IP case law Court of Justice

Judgment of 19 Dec 2019, C-176/18 (Club de Variedades Vegetales Protegidas)



JUDGMENT OF THE COURT (Seventh Chamber)

19 December 2019 (*)

(Reference for a preliminary ruling — Community plant variety rights — Regulation (EC) No 2100/94 — Article 13(2) and (3) — Effects of community plant variety rights — Cumulative protection scheme — Planting of variety constituents and harvesting the fruit — Distinction between acts effected in respect of variety constituents and those concerning harvested material — Concept of ‘unauthorised use of variety constituents’ — Article 95 — Provisional protection)

In Case C-176/18,

REQUEST for a preliminary ruling under Article 267 TFEU from the Tribunal Supremo (Supreme Court, Spain), made by decision of 6 March 2018, received at the Court on 7 March 2018, in the proceedings

Club de Variedades Vegetales Protegidas

v

Adolfo Juan Martínez Sanchís,

THE COURT (Seventh Chamber),

composed of P.G. Xuereb, President of the Chamber, T. von Danwitz (Rapporteur) and A. Kumin, Judges,

Advocate General: H. Saugmandsgaard Øe,

Registrar: L. Carrasco Marco, administrator,

having regard to the written procedure and further to the hearing on 16 May 2019,

after considering the observations submitted on behalf of

–        Club de Variedades Vegetales Protegidas, by P. Tent Alonso, abogado, and V. Gigante Pérez, G. Navarro Pérez, and I. Pérez-Cabrero Ferrández, abogadas,

–        Martínez Sanchís, by C. Kraus Frutos, abogada, and M.L. Maestre Gómez, procuradora,

–        the Greek Government, by G. Kanellopoulos and E. Leftheriotou and A. Vasilopoulou, acting as Agents,

–        the European Commission, by B. Eggers, I. Galindo Martín, G. Koleva and F. Castilla Contreras and F. Castillo de la Torre, acting as Agents,

after hearing the Opinion of the Advocate General at the sitting on 18 September 2019,

gives the following

Judgment

1        This request for a preliminary ruling concerns the interpretation of Article 13 of Council Regulation (EC) No 2100/94 of 27 July 1994 on Community plant variety rights (OJ 1994 L 227, p. 1).

2        The request has been made in proceedings between Club de Variedades Vegetales Protegidas (‘CVVP’), which represents the interests of the holder of Community plant variety rights in respect of the mandarin tree variety ‘Nadorcott’, and Mr Adolfo Juan Martínez Sanchís concerning the latter’s exploitation of plants of that variety.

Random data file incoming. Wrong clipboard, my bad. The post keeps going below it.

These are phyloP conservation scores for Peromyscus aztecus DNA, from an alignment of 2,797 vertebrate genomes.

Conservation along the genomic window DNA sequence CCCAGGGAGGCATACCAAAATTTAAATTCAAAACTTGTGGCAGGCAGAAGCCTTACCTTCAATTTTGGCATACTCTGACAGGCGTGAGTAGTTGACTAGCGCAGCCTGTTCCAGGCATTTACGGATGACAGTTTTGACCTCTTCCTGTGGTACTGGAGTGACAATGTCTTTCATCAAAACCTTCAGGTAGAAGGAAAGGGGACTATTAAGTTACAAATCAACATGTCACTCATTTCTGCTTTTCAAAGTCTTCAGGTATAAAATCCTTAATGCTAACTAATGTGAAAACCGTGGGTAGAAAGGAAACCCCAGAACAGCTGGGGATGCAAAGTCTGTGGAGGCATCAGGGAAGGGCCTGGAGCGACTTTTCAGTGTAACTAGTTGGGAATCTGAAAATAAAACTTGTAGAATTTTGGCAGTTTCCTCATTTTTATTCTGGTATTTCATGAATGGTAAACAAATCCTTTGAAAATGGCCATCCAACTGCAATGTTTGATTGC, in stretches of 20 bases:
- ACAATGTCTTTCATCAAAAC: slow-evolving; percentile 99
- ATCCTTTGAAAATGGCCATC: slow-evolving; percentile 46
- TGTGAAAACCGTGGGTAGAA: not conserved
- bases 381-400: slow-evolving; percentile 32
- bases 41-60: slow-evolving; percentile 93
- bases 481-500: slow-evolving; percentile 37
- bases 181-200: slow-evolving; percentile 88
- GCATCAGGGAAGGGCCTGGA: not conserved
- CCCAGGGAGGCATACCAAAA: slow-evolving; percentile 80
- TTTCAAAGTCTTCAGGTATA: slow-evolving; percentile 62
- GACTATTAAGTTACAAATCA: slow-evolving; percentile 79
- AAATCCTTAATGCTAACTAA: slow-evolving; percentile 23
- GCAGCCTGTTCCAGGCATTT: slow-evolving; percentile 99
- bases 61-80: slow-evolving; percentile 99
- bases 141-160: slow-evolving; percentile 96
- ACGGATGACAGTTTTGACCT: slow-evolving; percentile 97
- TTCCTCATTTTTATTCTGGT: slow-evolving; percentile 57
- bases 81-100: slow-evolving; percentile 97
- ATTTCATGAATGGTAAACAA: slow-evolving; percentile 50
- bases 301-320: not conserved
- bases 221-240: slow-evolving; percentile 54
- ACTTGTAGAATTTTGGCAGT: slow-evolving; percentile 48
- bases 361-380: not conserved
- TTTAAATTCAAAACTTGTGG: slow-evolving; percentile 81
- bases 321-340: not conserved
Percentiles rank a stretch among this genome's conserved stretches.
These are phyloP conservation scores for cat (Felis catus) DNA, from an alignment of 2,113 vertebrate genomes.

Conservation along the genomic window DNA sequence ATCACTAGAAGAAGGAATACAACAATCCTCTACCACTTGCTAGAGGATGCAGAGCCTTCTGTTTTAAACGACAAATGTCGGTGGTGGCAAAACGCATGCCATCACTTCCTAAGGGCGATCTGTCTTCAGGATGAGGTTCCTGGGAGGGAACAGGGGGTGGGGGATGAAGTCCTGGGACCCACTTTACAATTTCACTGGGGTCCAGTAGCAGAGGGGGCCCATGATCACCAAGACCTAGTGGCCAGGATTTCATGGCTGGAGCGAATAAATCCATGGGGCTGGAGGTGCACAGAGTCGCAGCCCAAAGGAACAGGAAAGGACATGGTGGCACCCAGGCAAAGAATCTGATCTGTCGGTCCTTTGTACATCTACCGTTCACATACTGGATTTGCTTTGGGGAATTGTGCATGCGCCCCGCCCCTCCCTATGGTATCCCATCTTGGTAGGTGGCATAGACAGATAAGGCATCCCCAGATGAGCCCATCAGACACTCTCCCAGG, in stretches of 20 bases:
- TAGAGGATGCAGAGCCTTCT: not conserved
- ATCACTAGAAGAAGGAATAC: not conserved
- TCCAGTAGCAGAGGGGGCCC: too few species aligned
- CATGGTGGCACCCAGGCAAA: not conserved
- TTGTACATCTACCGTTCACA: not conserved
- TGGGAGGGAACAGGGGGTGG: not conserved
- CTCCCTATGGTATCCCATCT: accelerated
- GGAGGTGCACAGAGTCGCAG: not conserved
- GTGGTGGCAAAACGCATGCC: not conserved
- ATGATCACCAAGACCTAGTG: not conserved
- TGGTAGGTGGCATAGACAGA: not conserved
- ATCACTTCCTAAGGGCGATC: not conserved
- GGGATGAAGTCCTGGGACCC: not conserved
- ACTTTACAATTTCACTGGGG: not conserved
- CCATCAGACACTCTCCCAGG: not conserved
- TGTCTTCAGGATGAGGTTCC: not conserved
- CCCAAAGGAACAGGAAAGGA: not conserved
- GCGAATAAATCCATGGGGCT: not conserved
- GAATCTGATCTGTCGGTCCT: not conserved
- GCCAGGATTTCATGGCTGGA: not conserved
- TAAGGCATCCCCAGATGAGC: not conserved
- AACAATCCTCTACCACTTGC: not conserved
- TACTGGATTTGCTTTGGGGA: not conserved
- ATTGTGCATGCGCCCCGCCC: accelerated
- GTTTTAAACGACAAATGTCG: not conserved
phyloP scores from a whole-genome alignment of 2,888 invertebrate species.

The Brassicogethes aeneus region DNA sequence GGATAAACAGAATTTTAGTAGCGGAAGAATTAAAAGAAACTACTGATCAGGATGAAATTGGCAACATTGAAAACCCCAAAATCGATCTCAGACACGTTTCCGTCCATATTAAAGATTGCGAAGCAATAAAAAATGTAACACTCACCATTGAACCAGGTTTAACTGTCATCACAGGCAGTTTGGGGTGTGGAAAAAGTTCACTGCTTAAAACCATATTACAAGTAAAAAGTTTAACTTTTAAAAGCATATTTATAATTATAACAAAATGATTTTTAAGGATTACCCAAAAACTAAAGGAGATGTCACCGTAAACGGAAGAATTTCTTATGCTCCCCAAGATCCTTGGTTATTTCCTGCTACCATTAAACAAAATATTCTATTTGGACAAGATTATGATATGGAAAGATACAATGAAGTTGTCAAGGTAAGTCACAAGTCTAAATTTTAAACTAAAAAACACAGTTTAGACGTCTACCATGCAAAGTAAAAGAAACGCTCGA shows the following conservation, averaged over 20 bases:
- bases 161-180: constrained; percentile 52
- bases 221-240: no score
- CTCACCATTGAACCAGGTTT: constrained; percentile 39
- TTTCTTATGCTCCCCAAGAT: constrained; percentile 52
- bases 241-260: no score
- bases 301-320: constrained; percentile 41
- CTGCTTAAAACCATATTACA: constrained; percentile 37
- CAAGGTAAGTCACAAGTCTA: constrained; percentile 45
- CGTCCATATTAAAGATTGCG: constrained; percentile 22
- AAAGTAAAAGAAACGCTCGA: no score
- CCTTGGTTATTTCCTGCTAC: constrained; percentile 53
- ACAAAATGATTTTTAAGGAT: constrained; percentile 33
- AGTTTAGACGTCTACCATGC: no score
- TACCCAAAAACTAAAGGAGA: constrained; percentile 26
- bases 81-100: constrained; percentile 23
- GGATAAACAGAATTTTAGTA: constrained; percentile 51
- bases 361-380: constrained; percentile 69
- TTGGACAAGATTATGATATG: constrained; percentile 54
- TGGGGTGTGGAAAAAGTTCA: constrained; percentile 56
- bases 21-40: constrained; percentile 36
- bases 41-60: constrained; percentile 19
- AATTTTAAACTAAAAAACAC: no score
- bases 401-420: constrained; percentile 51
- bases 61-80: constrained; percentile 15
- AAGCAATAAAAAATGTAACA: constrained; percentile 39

Legal context

 The UPOV Convention

3        The International Convention for the Protection of New Varieties of Plants of 2 December 1961, as revised on 19 March 1991 (‘the UPOV Convention’), was approved on behalf of the European Community by the Council Decision of 30 May 2005 (OJ 2005 L 192, p. 63).

4        Article 14 of that convention states:

‘1.      [Acts in respect of the propagating material] (a) Subject to Articles 15 and 16, the following acts in respect of the propagating material of the protected variety shall require the authorisation of the breeder:

(i)      production or reproduction (multiplication),

(ii)      conditioning for the purpose of propagation,

(iii)      offering for sale,

(iv)      selling or other marketing,

(v)      exporting,

(vi)      importing,

(vii)      stocking for any of the purposes mentioned in (i) to (vi), above.

(b) The breeder may make his authorisation subject to conditions and limitations.

2.      [Acts in respect of the harvested material] Subject to Articles 15 and 16, the acts referred to in items (i) to (vii) of paragraph (1)(a) in respect of harvested material, including entire plants and parts of plants, obtained through the unauthorised use of propagating material of the protected variety shall require the authorisation of the breeder, unless the breeder has had reasonable opportunity to exercise his right in relation to the said propagating material.

…’

 Regulation No 2100/94

5        Pursuant to the 14th, 17th, 18th, 20th and 29th recitals of Regulation No 2100/94:

‘Whereas, since the effect of a Community plant variety right should be uniform throughout the Community, commercial transactions subject to the holder’s agreement must be precisely delimited; whereas the scope of protection should be extended, compared with most national systems, to certain material of the variety to take account of trade via countries outside the Community without protection; whereas, however, the introduction of the principle of exhaustion of rights must ensure that the protection is not excessive;

Whereas, the exercise of Community plant variety rights must be subjected to restrictions laid down in provisions adopted in the public interest;